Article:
The Government’s commitment to housing is demonstrated by the resources we have committed. This year alone, we are spending €2 billion on housing measures, which is double the sum spent a mere five years ago. We are providing €840 million for the local authority construction programme, which is an increase of approximately €100 million since last year. The funding will facilitate approximately 5,500 housing starts by local authorities in 2005. We are also spending approximately €190 million on remedial works and regeneration schemes, the largest of which is taking place in Ballymun.
A great deal of work is being done to improve the quality of people’s accommodation. Last summer, I was pleased to announce the new central heating programme for local authority houses, for the first year of which we provided €12 million. Just under 3,000 households were provided with central heating under the programme, 80% of which is funded by the Department and 20% by local authorities. We increased our allocation this year from €12 million to €30 million. The scheme is very popular among local authorities and while they have to provide 20% of the funding, the bids are in and great progress will be made in this and the next couple of years. Approximately 45,000 local authority houses do not have central heating, which is why the measure will greatly improve the quality of life and accommodation of many people.
Deputy McGinley mentioned the disabled persons and essential repair grants scheme. We are providing approximately €70 million under the scheme this year. Approximately €45 million has been provided for Traveller programmes, which is an increase of approximately €10 million since last year. We expect an expanded output in the voluntary and co-operative sector this year also.
Since the Government took office in 1997, the housing needs of approximately 86,000 households have been met through the provision of local authority housing, vacancies arising in existing houses and output under the social and affordable housing schemes. The needs of approximately 13,000 people on the waiting lists will be met under various measures this year. It is also expected that a significant number of the households currently in private rented accommodation will transfer to the new rented accommodation scheme. When we announced the scheme last July it did not attract a great deal of interest, but people at public representative level are taking more interest in it as it is being rolled out. Under the scheme, local authorities will assume responsibility for accommodating supplementary welfare allowance recipients of 18 months or more continuous duration. We set this period as we felt that when someone has been in receipt of rent allowance for 18 months, he or she has a long-term need. People with short-term needs will continue to be the responsibility of the Department of Social and Family Affairs.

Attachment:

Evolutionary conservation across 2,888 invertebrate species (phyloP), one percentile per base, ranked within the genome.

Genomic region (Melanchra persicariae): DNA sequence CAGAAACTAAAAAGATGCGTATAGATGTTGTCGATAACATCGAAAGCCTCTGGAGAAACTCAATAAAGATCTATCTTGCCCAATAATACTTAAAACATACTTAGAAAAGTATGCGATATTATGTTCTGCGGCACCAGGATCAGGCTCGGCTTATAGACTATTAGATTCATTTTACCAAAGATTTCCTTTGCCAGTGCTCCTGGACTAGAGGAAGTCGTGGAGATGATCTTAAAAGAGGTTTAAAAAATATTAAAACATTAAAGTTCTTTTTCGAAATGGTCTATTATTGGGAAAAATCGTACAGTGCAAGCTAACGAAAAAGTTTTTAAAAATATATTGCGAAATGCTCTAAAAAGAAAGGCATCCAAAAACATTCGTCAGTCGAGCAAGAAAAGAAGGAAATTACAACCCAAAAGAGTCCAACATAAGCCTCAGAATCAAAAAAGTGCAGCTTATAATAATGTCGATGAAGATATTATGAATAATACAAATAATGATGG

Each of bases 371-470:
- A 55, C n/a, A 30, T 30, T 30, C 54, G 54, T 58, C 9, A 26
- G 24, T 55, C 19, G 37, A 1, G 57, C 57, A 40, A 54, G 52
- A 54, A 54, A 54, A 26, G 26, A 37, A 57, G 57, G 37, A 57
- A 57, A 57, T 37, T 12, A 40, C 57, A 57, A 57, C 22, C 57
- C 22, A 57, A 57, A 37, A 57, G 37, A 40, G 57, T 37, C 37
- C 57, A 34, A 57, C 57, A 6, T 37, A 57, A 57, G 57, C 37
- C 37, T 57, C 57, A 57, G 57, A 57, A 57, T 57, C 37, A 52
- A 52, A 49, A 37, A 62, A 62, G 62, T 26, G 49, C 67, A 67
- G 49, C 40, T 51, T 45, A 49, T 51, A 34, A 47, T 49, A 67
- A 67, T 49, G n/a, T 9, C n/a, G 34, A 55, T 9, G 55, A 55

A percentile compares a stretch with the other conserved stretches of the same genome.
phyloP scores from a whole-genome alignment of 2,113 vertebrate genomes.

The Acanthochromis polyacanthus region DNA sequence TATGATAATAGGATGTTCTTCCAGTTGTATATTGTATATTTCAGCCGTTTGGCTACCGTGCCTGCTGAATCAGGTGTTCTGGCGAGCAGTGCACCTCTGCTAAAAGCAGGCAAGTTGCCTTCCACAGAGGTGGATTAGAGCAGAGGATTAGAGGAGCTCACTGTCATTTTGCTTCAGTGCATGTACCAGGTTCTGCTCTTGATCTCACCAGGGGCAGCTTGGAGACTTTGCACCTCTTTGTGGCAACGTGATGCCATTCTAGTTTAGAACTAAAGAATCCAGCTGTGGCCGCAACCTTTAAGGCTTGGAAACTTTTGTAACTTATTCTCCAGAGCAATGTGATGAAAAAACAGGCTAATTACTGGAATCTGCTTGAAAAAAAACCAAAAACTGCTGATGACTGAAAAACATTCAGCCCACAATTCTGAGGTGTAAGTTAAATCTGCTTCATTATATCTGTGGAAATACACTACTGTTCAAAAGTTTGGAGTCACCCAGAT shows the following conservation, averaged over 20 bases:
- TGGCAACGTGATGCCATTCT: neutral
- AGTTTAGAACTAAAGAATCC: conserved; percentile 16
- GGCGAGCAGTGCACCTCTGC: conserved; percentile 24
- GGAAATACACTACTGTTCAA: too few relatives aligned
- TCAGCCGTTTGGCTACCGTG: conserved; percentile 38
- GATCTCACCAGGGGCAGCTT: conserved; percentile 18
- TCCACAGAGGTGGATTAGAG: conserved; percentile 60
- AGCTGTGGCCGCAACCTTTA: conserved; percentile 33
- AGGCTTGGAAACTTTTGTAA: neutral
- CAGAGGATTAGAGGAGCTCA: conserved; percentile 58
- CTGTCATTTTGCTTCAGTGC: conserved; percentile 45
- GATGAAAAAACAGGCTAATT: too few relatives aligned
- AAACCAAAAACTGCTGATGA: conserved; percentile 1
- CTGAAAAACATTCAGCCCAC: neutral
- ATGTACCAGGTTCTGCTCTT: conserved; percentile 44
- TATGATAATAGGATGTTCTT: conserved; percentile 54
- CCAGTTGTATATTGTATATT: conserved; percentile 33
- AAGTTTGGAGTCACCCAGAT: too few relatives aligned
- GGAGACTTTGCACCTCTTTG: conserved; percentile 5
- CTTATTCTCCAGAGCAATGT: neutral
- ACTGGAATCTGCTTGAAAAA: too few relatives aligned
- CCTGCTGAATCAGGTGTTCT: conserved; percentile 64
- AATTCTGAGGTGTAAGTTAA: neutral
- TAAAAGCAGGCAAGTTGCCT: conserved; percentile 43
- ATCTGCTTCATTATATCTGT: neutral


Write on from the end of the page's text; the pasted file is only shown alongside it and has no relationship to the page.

It is estimated that approximately 58,000 people are in receipt of rent allowance, up to 30,000 of whom will form the target group for the new scheme. Over a couple of years, they will move from the current system to the local authority scheme which will allow them to have their long-term housing needs addressed. People in receipt of rent allowance have always been worried about the expiration of leases but the new scheme will provide them with long-term security. We have set a target of September 2008 for completion of the implementation of the new arrangements, which will begin on a phased basis. All local authorities are due to begin to implement the arrangements at different stages this year.
We introduced legislation on the private rented sector last year, which was very important. The Act provided for a modern, efficient, user-friendly and, we hope, largely litigation free legal framework for the private rented sector. Key provisions relate to improved security of tenure, the restriction of rents to market rates, the statutory dispute resolution service through the private residential tenancies board, the creation of a registration system and clarification of the obligations of tenants and landlords. The Act has been of great help to people in private rented accommodation who will benefit further from security of tenure when they become local authority tenants. In time, they will have the freedom to work as increased incomes will not, as currently, affect entitlements to rent allowance. Such provisions will make them more secure in terms of their long-term housing needs.